Last week, Pat Donohue and I played a tribute blues for my old friend Stan Hall, leader of the Hall Brothers New Orleans Jazz Band of Minneapolis.  I joined the band in April 1962 and have stayed with it ever since.  Stan died on February 4th.  That Saturday, I played his funeral, and later Pat and I played this for him on the radio. Here he is with his wife, Joanne, on a July day in 1991. Photo by Dave Pfankuchen.

 


Comments

The Chuckster
02/14/2009 22:39

Say look!!

Good work with the blog and particularly the excerpt from the show..the piece came through well here in the wee hours of the morning..been thinking of Stan a lot..watched the DVD of the Hall Bros from 1979 and 1981 and Stan was just great as well as the Dave Nimmer interviews with you and Wild Bill..What a guy and what a remarkable life of accomplishment!!

P.S. Excellent shot of Joanne and Stan up in Marine on a break from your wedding reception on 7/20/91...

Thanks for setting this up and we'll see you later (I hope!) at the concert at 4PM or 3:30PM if I can get Jo there in time..

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Jane Elliott
02/16/2009 05:33

Thanks for a wonderful concert in Minneapolis on Sunday. Your tribute to Stan Hall was beautiful. You were brilliant and funny as usual.

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Jeff Taylor
02/16/2009 19:11


Touching rendition of "Mamie's Blues." I remember well when Stan decided I was "ok" as a piano player...

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Andy Moore
02/19/2009 22:45

This evening at work I wrote today's date on a form and immediately starting singing (to myself), "2:19 done took my baby away." Then I got home tonight and decided to check out the blog, and there it was, the 2:19. Thanks for including the link to the show, which I really regretted missing last week after a MN friend called to tell me about Stan and your performance.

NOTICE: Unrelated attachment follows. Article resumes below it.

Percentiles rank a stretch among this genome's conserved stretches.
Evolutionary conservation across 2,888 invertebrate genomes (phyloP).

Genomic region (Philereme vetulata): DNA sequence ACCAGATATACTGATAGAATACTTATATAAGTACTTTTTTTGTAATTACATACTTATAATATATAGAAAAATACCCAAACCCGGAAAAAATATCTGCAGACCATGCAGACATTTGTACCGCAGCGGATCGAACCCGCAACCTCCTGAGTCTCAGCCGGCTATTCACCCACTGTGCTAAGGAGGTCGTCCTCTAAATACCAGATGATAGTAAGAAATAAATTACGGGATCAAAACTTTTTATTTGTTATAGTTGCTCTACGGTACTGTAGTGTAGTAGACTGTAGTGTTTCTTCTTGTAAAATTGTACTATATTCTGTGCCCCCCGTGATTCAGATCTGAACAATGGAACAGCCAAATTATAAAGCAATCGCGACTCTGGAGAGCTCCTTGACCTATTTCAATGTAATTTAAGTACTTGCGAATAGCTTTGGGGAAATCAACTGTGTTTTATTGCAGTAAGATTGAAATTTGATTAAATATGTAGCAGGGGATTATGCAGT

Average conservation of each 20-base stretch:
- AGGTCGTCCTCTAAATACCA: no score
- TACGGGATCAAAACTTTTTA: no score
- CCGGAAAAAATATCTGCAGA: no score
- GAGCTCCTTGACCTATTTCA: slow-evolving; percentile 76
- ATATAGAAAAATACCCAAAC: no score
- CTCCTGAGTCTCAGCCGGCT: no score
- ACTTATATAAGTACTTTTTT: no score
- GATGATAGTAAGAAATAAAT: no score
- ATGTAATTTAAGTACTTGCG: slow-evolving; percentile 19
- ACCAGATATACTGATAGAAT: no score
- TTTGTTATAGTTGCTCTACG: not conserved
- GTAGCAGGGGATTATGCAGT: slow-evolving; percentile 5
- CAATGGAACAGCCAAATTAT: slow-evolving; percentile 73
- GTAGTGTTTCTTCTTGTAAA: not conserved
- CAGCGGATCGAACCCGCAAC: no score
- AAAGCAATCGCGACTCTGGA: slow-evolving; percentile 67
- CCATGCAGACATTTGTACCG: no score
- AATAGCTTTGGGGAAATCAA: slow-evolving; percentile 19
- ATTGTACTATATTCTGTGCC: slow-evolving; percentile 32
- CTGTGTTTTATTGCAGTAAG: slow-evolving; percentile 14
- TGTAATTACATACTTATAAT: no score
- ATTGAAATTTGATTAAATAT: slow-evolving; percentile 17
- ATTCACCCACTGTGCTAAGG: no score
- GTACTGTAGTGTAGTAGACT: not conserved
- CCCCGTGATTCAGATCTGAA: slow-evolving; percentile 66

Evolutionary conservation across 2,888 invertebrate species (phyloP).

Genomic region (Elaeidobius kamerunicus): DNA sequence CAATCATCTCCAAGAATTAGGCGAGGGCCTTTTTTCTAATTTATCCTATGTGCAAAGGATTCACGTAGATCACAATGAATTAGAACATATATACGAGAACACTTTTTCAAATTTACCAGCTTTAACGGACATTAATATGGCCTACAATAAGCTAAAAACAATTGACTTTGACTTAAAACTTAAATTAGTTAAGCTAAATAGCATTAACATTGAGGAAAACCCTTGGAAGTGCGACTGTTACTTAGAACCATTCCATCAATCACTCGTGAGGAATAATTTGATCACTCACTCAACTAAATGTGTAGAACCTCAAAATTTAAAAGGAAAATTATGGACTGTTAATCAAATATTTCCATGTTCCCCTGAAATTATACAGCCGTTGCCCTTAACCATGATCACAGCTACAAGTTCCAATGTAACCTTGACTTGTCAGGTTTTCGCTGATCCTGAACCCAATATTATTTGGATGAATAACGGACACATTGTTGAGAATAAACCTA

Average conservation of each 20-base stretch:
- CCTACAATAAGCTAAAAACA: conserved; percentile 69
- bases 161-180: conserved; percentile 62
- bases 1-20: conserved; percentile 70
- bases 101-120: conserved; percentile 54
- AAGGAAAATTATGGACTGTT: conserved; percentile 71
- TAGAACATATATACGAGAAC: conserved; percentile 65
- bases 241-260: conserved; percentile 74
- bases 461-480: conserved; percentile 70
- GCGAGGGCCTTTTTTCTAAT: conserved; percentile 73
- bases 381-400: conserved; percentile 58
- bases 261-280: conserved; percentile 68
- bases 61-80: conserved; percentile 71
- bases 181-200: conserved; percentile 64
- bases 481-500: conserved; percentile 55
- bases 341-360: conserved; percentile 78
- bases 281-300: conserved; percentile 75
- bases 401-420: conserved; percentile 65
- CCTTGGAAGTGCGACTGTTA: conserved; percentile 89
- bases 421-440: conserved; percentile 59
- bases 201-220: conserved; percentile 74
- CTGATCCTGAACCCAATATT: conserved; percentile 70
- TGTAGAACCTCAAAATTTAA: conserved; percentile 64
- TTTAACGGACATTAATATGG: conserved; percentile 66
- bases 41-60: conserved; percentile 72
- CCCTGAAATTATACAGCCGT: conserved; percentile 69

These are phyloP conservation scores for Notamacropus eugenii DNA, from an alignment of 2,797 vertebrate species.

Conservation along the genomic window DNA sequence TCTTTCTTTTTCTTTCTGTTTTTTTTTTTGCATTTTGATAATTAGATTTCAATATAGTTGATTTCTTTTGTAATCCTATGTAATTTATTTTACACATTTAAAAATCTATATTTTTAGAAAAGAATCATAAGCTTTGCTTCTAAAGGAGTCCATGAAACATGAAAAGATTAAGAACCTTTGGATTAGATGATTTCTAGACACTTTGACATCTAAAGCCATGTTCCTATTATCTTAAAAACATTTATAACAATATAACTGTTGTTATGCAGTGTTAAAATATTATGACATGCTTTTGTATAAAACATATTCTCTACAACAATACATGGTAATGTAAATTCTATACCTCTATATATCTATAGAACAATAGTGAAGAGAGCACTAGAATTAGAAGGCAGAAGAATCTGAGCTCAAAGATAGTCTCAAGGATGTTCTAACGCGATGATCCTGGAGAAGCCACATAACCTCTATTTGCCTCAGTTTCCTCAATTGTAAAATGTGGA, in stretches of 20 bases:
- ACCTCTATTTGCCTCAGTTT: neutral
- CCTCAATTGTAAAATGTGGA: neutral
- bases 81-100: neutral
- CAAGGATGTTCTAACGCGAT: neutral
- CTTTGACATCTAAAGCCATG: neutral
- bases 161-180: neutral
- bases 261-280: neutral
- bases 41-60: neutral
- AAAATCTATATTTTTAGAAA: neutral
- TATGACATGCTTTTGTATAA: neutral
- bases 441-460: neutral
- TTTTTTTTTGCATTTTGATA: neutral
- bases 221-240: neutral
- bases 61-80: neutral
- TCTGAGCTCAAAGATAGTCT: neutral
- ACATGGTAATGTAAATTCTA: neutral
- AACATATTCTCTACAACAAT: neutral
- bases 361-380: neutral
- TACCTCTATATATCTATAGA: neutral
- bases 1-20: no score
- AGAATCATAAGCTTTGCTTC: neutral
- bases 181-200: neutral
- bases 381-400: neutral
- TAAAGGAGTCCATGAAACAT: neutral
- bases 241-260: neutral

When my friends and I went out the Emporium, we usually got a couple of tables right behind the piano, affording us a good view of Stan in action. I always marveled at how casually he seemed to slap those big mitts down on the keyboard--you'd think it was almost at random--and yet got such good music out of it. Nothing fancy, just the essentials, but with a definite personality.

We were intrigued by him, mainly because he was deadpan and didn't talk much and, looming over the piano, looked something like Robert Shaw as the Irish gangster in "The Sting." The boss, a man you wouldn't want to mess with. That image was altered one bitterly cold night after closing when I discovered that my car wouldn't start. Stan got on his coat and went out and jumped it, not easy with a Volkswagen bus. I had no idea what to do and felt bad and foolish watching him lying on the ground, wrestling with the cables, but he was so good-humored about it that I ended up being glad not only for the help but also for the chance to know him just a little better.

And many years later, in the lobby of Orchestra Hall, we shared a cookie.

I hope this blog takes off, Butch. Keep up the good work.

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